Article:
It was for Obama defying the orders of Federal judges, no matter how well grounded in existing law, and it is for Federal judges overriding any order by Trump on any grounds whatsoever. It was for Obama penalizing whistleblowers, but now undermining the government from within has become “patriotic”.

There is no form of legal authority that the left accepts as a permanent institution. It only utilizes forms of authority selectively when it controls them. But when government officials refuse the orders of the duly elected government because their allegiance is to an ideology whose agenda is in conflict with the President and Congress, that’s not activism, protest, politics or civil disobedience; it’s treason. …

The left has no allegiance to the system. It accepts no laws other than those dictated by its ideology.

Democrats have become radicalized by the left. This doesn’t just mean that they pursue all sorts of bad policies. It means that their first and foremost allegiance is to an ideology, not the Constitution, not our country or our system of government. All of those are only to be used as vehicles for their ideology.

That’s why compromise has become impossible. Our system of government was designed to allow different groups to negotiate their differences. But those differences were supposed to be based around finding shared interests. The most profound of these shared interests was that of a common country based around certain civilizational values. The left has replaced these Founding ideas with radically different notions and principles. It has rejected the primary importance of the country. As a result it shares little in the way of interests or values. …

The Democrats were no longer being slowly injected with leftist ideology. Instead the left openly took over and demanded allegiance to open borders, identity politics and environmental fanaticism. The exodus of voters wiped out the Democrats across much of what the left deemed flyover country. …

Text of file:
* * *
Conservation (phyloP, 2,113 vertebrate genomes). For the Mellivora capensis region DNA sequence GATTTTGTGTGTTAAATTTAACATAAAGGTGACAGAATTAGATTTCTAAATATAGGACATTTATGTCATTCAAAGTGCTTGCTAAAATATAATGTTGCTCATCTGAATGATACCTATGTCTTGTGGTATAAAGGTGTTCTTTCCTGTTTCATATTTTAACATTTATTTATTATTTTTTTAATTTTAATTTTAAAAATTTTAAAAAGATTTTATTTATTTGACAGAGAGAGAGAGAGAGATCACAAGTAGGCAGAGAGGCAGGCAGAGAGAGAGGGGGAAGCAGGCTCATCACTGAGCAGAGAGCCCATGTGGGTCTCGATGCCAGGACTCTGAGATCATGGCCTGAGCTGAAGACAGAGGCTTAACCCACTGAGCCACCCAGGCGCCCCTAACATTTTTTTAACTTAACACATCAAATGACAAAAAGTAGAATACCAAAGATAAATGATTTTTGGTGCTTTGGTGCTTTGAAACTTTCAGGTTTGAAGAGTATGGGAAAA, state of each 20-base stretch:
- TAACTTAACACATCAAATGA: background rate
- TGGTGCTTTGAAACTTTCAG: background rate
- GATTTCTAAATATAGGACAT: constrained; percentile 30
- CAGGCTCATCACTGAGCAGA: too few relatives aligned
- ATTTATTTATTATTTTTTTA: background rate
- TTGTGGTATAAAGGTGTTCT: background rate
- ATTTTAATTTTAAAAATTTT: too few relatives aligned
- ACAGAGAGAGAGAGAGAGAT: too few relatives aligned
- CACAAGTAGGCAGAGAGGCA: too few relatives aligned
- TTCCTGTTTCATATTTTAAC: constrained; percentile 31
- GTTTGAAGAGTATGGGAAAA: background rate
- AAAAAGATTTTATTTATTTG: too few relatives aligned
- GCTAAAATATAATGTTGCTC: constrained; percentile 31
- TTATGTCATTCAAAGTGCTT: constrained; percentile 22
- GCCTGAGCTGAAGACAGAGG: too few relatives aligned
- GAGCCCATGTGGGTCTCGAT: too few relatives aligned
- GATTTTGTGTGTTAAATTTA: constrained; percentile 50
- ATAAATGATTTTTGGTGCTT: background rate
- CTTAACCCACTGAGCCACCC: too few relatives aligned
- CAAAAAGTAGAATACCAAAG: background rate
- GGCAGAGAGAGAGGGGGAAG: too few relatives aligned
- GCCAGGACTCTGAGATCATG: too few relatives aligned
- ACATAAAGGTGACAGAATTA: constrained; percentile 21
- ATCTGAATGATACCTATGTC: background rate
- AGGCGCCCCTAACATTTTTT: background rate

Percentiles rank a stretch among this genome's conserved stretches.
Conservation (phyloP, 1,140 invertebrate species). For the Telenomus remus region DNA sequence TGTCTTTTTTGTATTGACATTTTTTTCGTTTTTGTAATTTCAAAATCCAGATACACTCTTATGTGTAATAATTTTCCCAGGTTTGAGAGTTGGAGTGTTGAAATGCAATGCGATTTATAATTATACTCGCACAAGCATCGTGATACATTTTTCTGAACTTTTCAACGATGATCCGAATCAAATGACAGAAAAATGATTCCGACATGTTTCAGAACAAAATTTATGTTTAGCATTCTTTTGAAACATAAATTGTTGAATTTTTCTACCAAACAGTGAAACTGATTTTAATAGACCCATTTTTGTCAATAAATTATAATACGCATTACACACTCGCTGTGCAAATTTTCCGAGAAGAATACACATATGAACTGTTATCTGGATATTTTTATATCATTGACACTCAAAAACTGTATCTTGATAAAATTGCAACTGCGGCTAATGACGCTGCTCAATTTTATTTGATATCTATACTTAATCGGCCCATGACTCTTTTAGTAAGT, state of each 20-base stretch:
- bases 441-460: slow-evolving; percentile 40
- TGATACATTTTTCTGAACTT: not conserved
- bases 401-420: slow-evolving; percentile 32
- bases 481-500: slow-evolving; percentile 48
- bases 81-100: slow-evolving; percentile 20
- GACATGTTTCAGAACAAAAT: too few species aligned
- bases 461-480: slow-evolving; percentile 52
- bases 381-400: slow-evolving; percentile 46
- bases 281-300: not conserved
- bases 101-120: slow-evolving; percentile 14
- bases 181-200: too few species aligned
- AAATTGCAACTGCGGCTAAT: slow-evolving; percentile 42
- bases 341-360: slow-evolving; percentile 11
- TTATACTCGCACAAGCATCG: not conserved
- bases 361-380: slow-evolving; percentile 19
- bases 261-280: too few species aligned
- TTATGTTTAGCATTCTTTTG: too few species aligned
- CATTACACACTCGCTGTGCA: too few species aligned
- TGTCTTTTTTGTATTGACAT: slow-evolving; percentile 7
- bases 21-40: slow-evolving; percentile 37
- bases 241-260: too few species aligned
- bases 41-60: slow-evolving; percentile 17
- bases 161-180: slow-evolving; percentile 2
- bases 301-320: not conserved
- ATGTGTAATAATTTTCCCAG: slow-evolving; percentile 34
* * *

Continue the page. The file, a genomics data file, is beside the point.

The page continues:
We can have a system of government based around the Constitution with democratically elected representatives. Or we can have one based on the ideological principles of the left in which all laws and processes, including elections and the Constitution, are fig leaves for enforcing social justice. But we cannot have both. …

The left has made it clear that it will not accept the lawful authority of our system of government. It will not accept the outcome of elections. It will not accept these things because they are at odds with its ideology and because they represent the will of large portions of the country whom they despise. The question is what comes next. …

What this really means is that there are two competing governments; the legal government and a treasonous anti-government of the left. If this political conflict progresses, agencies and individuals at every level of government will be asked to demonstrate their allegiance to these two competing governments. And that can swiftly and explosively transform into an actual civil war. …

Civil wars end when one side is forced to accept the authority of the other. The left expects everyone to accept its ideological authority. Conservatives expect the left to accept Constitutional authority. The conflict is still political and cultural. It’s being fought in the media and within the government. But if neither side backs down, then it will go beyond words as both sides give contradictory orders.

hat-tip Stephen Neil